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Punk with a Nasty Delivery
Franz Lidz
July 28, 1997
Dodgers reliever Scott Radinsky throws smoke and sings music that burns
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July 28, 1997

Punk With A Nasty Delivery

Dodgers reliever Scott Radinsky throws smoke and sings music that burns

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Dodger-blue Brims bob under the stadium lights as Scott Radinsky jogs in from the bullpen. The bases are loaded, two men are out, the Dodgers lead 5-2 in the seventh inning, and Tony Eusebio of the visiting Houston Astros is at the plate. Radinsky takes the mound and grabs the ball from his catcher, Mike Piazza. "Hey, Mike," he says. "Sing me a song."

"Say what?" asks Piazza.

"Sing me a punk song."

So, while 38,937 spectators hold their breath, Piazza launches into the Angry Samoans' Ballad of Jerry Curlan: "Jerry Curlan is nice, sensitive, has lots of friends in Washington/Jerry has friends, and people like meeting them...."

Piazza turns, strides back to the plate, settles into his crouch. Radinsky rears back, whips in a fastball. It's inside, ball 1. The crowd holds its breath again. Radinsky throws a turbocharged cutter. Jammed, Eusebio slaps a meek roller to second. The Dodgers get away unmarked, and the fans breathe easy once more. Descending into the cool shadows of the dugout, Radinsky spies Piazza and shouts, "You called the right song."

Radinsky is a barbed original: a punk-loving, jock-loathing lefty who, despite missing the entire 1994 season while being treated for Hodgkin's disease, is one of the Dodgers' sturdiest setup men. Fellow reliever Darren Dreifort describes him as a kind of bullpen Pan, piping a merry, woody tune. "Rad's a different kind of easygoing," says Dreifort. "An aggressive easygoing, if that's possible."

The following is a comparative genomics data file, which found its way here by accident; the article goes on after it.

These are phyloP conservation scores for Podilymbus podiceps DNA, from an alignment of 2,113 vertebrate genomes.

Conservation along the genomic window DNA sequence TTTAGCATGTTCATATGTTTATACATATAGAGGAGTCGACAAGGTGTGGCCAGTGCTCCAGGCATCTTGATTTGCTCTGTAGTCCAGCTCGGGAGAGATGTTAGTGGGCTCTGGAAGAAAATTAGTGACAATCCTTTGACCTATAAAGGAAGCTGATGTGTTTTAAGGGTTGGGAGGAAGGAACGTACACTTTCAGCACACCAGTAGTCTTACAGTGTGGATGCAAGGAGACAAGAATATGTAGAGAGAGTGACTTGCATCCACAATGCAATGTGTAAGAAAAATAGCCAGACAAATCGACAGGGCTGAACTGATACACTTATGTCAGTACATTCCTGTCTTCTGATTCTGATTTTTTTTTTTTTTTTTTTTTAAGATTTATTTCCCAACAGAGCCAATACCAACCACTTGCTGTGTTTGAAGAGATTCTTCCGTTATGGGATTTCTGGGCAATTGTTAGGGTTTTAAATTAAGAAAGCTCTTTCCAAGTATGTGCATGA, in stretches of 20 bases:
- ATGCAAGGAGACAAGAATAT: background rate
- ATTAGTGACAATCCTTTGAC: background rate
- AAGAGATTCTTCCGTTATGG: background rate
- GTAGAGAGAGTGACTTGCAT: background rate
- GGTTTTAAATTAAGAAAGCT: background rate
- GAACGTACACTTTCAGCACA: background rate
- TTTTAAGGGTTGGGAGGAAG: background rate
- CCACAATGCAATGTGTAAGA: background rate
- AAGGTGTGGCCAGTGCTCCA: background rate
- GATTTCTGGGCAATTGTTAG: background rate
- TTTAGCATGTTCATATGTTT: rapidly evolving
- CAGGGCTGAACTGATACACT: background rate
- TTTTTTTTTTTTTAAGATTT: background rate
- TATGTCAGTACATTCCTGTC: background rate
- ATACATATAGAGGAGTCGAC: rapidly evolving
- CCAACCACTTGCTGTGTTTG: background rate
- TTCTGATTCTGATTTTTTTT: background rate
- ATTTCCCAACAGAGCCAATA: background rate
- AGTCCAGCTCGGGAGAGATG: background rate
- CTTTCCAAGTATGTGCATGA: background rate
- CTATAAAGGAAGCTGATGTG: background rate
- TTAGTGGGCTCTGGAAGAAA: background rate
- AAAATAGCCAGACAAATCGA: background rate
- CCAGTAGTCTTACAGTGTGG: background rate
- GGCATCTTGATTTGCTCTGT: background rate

Like Jerry Curlan, Radinsky is nice, sensitive, has lots of friends. Born and bred in the suburbs of Los Angeles, he has an uncreased brow, a delicately turned-up mouth and hair cropped as close as a Cheever lawn. But there's also a defiant, seditious side to Radinsky—a side reflected in the X he etched into his right forearm with needle and india ink in eighth grade. "I love the five minutes I'm actually in the game," he says with a quick, almost adolescent enthusiasm. "Those five minutes are why I come to the ballpark and put up with the writers, the dress code, the team meetings, the authority of the dugout, the major corporation that is baseball. I just turned 29, but at heart I'm 15. I haven't grown up. Who wants to grow up?"

These sentiments resound in the fever-blister ballads Radinsky writes and sings for the punk band Pulley. On the music video of the group's anthem, Cashed In, Radinsky half snarls, half shouts lyrics that he swears are not aimed at the Dodgers' front office:

Played my share of dues
Yet you still want to put me down
Started on the bottom
Tell me why I feel here again

Radinsky pitches the way he sings: with headlong intensity. "Some pitchers don't want to enter tight games," says Dodgers bullpen coach Mark Cresse. "Rad not only wants to enter tight games, but he also lever wants to leave them. He's totally fearless."

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